History & Culture

Archaeologists find Roman fridge for cooling wine

Credit: press materials
Credit: press materials

Polish archaeologists have discovered an ancient fridge used by Roman soldiers to cool wine.

 A team led by Professor Piotr Dyczek, director of the Antiquity of Southeastern Europe Research Centre of the University of Warsaw (more: HERE, HERE and HERE) made the discoveries during research at the former fortress Novae in Bulgaria. 

The complex of wooden and earth military barracks was associated with Legio VIII Augusta, which was the legion first to be permanently stationed at the Danube border of the Roman Empire. 

Measuring 38 meters wide and 60 meters long, the scientists came across the earliest known well in Novae, which supplied the legionaries with water and unearthed a system of aqueducts.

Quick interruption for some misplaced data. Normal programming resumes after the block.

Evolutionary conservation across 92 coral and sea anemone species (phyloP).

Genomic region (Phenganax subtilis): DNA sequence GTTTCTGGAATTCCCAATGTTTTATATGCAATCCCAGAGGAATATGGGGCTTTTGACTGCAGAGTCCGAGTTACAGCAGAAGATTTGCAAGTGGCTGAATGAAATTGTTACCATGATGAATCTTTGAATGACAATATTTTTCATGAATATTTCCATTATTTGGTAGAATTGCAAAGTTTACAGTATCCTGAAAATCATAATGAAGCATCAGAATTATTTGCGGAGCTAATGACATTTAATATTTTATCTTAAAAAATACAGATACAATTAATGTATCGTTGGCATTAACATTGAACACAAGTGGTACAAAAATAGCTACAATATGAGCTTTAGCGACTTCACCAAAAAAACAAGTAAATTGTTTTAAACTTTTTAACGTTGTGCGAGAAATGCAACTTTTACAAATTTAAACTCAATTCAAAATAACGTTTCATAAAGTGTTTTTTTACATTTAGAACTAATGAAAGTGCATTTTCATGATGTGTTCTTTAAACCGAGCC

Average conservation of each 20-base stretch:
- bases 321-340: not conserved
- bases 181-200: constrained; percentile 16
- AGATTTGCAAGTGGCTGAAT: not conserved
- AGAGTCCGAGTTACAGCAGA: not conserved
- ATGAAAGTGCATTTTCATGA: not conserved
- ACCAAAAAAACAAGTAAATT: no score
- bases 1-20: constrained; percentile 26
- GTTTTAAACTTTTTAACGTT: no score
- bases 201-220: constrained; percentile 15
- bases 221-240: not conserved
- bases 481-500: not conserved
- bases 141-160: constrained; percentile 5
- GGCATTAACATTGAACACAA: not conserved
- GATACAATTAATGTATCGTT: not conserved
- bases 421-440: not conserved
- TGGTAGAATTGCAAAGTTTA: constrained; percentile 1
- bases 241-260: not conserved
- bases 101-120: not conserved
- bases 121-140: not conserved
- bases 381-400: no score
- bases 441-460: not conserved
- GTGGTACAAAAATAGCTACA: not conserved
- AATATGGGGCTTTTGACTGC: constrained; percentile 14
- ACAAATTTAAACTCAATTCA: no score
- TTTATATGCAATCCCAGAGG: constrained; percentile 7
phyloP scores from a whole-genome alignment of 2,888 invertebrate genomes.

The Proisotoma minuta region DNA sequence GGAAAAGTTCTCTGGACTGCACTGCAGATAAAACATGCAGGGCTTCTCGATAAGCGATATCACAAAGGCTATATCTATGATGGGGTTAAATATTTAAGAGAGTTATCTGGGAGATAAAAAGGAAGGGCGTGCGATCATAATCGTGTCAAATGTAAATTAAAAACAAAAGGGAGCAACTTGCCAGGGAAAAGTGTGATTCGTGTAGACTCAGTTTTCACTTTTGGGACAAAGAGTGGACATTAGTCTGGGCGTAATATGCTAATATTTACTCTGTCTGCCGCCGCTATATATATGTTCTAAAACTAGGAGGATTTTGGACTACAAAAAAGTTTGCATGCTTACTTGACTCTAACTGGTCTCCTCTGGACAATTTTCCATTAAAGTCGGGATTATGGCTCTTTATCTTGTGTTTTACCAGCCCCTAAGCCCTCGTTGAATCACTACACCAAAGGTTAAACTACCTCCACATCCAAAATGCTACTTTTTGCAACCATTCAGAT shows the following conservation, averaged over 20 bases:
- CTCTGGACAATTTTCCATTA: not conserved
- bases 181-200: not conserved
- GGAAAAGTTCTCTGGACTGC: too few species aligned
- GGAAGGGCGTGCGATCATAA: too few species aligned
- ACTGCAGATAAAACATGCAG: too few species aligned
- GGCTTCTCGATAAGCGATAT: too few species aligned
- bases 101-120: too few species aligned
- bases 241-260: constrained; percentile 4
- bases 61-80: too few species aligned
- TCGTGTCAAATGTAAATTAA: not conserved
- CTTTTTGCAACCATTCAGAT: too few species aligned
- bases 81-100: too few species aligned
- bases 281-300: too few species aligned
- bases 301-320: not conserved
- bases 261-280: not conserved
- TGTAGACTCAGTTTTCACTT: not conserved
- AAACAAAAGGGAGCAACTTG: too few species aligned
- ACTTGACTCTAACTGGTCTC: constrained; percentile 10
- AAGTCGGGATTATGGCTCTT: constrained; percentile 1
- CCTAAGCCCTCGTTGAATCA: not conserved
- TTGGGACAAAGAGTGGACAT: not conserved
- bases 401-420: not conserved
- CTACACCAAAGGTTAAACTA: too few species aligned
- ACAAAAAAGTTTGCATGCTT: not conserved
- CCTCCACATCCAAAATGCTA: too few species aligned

Professor Dyczek said: ‘At the lead water pipe, a container made of ceramic plates was placed in the ground, so that the pipe ran along its longer side. 

‘This was an antique refrigerator, another one that we discovered had additional cooling. Inside, we found fragments of wine drinking vessels, bowls and animal bones. This will allow us to recreate the last meal.’

Exploration of a 4th century ceramic furnace brought another discovery in the form of a set of unique vessels, including a wine drinking set. 

The rare vessels with a black surface are decorated with a smooth and comb motif, which according to Professor Dyczek can be precisely dated.

The discoveries also include a small silver pendant depicting an intricately made mouse, refined down to the smallest detail, and over 200 other objects from the past. (PAP)

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